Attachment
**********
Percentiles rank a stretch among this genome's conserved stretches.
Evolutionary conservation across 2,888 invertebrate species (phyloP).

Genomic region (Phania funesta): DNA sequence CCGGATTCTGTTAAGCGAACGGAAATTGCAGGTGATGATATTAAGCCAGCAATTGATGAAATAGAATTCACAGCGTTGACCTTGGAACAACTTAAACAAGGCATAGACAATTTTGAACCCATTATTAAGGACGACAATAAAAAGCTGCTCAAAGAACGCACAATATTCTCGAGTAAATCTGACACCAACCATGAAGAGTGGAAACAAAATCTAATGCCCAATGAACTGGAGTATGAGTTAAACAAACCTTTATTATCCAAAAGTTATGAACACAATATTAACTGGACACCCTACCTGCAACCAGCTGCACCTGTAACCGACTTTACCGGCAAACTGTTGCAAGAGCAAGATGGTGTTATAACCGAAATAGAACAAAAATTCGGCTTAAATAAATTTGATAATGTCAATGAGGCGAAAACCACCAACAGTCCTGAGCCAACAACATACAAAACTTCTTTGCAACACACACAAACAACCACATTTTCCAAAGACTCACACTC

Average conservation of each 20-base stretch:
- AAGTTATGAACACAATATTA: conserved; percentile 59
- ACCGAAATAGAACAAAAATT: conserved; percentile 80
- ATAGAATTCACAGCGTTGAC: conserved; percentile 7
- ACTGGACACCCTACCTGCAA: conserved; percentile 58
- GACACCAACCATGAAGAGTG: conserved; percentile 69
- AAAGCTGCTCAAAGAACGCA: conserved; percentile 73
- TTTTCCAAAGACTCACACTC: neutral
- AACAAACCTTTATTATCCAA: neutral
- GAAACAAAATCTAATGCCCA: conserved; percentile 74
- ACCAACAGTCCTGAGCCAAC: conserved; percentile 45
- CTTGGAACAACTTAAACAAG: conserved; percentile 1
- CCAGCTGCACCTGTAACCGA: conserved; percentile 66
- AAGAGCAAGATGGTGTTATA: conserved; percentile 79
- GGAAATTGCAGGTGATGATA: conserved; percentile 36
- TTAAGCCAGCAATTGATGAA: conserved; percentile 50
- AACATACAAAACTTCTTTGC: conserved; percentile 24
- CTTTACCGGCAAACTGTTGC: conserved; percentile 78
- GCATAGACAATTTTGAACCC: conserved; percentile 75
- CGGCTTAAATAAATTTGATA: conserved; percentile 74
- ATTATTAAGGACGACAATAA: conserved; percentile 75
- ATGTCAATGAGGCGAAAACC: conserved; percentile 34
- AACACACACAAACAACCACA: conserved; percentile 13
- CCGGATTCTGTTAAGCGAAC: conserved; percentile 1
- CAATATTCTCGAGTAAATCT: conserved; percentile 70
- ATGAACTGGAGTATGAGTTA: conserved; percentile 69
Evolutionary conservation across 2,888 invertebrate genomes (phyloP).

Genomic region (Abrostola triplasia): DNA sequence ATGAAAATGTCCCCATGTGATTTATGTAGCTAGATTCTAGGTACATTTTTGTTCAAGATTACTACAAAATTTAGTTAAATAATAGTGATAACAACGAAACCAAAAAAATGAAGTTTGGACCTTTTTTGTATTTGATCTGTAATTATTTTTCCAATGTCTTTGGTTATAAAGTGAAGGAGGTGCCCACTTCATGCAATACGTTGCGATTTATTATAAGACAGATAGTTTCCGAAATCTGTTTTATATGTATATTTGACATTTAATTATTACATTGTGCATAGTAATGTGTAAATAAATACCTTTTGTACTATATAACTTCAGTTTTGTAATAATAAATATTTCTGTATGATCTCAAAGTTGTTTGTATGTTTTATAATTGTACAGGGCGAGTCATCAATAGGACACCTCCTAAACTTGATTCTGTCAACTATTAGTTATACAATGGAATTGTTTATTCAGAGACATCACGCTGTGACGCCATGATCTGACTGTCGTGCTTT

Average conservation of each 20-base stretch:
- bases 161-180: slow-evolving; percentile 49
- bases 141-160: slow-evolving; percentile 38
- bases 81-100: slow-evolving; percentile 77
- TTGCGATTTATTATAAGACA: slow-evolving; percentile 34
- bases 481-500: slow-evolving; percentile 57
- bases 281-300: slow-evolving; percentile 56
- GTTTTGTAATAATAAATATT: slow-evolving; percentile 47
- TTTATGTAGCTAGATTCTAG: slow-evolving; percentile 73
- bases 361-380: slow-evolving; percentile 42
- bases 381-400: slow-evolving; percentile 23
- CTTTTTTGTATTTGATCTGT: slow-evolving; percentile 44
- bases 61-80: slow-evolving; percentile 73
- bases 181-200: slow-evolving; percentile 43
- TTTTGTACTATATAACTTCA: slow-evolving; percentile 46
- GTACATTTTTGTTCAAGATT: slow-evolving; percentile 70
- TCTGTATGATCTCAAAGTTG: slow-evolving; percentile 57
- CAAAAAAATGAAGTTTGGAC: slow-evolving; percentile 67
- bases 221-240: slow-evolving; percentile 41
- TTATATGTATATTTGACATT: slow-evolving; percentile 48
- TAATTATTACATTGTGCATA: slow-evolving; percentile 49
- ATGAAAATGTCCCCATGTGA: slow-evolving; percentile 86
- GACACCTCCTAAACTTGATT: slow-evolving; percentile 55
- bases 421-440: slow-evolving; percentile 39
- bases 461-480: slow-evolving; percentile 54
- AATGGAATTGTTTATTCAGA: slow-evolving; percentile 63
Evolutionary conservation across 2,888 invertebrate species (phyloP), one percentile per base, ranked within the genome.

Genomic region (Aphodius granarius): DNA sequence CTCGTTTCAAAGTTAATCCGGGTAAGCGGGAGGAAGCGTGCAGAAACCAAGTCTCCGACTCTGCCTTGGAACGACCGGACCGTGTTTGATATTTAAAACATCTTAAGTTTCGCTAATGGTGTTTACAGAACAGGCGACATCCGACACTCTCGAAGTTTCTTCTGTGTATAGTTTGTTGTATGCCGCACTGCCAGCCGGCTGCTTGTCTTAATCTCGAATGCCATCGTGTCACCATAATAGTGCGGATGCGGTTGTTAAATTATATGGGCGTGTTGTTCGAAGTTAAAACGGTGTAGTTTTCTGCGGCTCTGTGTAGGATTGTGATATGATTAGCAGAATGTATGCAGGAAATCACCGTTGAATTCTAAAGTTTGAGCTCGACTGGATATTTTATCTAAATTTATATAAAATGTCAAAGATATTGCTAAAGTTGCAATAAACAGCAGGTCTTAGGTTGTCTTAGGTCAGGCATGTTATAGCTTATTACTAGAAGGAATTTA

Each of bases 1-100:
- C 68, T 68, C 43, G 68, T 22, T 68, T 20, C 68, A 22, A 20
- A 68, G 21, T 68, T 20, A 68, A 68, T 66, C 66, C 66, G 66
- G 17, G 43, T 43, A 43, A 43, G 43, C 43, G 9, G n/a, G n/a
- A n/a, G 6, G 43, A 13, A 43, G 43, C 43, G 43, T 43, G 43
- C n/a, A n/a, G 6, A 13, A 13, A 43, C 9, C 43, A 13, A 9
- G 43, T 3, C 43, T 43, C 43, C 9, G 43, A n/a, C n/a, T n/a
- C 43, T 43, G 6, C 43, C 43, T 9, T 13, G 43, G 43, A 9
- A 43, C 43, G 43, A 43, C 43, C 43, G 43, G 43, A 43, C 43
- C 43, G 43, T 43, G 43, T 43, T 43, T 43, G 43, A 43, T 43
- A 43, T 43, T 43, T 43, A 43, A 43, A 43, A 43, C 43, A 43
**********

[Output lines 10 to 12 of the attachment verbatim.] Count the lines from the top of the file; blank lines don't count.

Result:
- AAAGCTGCTCAAAGAACGCA: conserved; percentile 73
- TTTTCCAAAGACTCACACTC: neutral
- AACAAACCTTTATTATCCAA: neutral